Citizen Health & Safety
Diesel Exhaust Causes Lung Cancer
For more than a decade, the mining industry has been waging a war to cast doubt on scientific studies showing that diesel exhaust causes lung cancer. Industry lost that fight on June 12 when the International Agency for Research on Cancer (IARC) voted unanimously to designate diesel exhaust as a known cause of lung cancer. IARC’s conclusion comes more than a decade after the Mine Safety and Health Administration (MSHA) adopted a standard that reduced miners' exposure to diesel particulate matter – a prudent move on MSHA's part in the face of industry criticism.
On Jan. 19, 2001, the last day of the Clinton administration, MSHA issued a standard regulating miners’ exposure to diesel particulate matter (DPM) in metal and non-metal mines. MSHA’s goal was to protect miners from lung cancer and other respiratory diseases. Mining interests fought MSHA’s standard, claiming the agency was relying on “junk science” and that the rule would cost the mining industry too much money.
Miners who work underground are exposed to extremely high levels of diesel exhaust because diesel engines power the equipment used to extract ore. By the 1990s, dozens of epidemiology studies showed that workers exposed to high levels of diesel particles had a statistically significant increased risk of lung cancer. During the Clinton administration, MSHA proposed to strictly regulate the amount of these particles that miners could be exposed to. In response, the mining industry worked hard to create phony “doubts” about the need for a new diesel standard, and the rule wasn’t finalized before Clinton left office.
When the Bush administration arrived, the mining industry used its new political clout to try to stop the standard. Initially, it looked like they had succeeded: MSHA proposed to weaken and delay the rule. However, in 2006, MSHA reaffirmed the scientific basis for the DPM standard and added medical evaluation and transfer rights for miners who became ill. In response, the industry tried to convince a federal appeals court that MSHA’s rule lacked an adequate basis, but the challenge was rejected.
The industry also tried to undermine federal research on the hazards of diesel exhaust. In the mid-1990s, the National Institute for Occupational Safety and Health (NIOSH) was about to begin an epidemiology study to determine whether DPM caused lung cancer among miners and asked its Board of Scientific Counselors to review the study protocol. Through a clerical error, NIOSH forwarded the charter for this federal advisory committee to the wrong congressional committee, and mining interests used this mistake to argue that they had been “harmed” by this procedural error.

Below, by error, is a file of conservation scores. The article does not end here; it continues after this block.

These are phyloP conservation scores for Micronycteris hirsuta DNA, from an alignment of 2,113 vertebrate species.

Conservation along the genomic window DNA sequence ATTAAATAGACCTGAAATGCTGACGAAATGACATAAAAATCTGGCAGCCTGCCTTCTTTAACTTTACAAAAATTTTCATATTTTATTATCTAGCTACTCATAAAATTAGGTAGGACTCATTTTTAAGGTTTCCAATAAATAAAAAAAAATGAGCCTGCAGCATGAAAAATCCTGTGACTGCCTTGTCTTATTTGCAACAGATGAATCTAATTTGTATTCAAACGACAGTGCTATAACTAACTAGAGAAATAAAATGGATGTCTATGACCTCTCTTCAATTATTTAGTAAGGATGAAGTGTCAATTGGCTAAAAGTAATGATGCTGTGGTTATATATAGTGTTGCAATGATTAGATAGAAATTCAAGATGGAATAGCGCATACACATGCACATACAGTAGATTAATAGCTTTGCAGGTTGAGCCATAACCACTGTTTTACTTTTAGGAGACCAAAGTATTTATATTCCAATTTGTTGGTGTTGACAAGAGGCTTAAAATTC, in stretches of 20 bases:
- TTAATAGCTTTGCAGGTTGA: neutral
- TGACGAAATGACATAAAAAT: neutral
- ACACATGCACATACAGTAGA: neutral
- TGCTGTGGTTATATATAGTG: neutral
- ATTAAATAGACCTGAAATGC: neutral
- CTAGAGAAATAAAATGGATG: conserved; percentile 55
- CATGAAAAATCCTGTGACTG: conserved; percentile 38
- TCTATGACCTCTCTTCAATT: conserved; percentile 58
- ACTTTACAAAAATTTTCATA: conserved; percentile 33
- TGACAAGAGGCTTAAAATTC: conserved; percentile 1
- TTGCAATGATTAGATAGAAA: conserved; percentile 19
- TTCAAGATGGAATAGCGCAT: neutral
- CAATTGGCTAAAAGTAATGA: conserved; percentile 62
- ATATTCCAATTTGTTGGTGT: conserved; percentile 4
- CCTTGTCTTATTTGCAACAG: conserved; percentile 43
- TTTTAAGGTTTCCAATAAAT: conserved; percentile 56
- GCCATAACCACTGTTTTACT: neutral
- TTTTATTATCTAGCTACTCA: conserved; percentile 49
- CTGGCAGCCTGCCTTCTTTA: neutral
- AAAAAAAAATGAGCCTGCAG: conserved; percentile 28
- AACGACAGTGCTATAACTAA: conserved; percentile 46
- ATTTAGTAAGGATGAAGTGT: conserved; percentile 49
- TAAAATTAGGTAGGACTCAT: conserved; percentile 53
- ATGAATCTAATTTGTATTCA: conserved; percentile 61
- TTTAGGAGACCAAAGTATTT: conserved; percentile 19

The industry was able to persuade a federal judge in Louisiana, on three different occasions, to enjoin NIOSH from publishing the results of its DPM study until industry representatives had reviewed the research. NIOSH appealed this order three times and, in February 2012, was permitted to publish the final results of its diesel study.
The study was much more comprehensive than earlier research. NIOSH and the National Cancer Institute jointly studied more than 12,000 workers exposed to diesel exhaust. The research determined that miners exposed to DPM faced a three-fold risk of lung cancer. Those with the highest exposures had a five-fold risk of developing the disease compared with the lowest exposed workers.
For 20 years, the International Agency for Research on Cancer (IARC) had designated diesel exhaust as a probable human carcinogen. After NIOSH published the results of its study earlier this year, an IARC study committee unanimously ruled that diesel engine exhaust causes lung cancer in humans. Diesel exhaust is now in the same risk category as asbestos and tobacco.
It turns out that MSHA was right. The agency acted prudently to protect miners and refused to bow to political pressure or the industry campaign to question the quality of the science on which its rule was based. This time, David beat Goliath.
Image in teaser by flickr user marc falardeau, used under a Creative Commons license.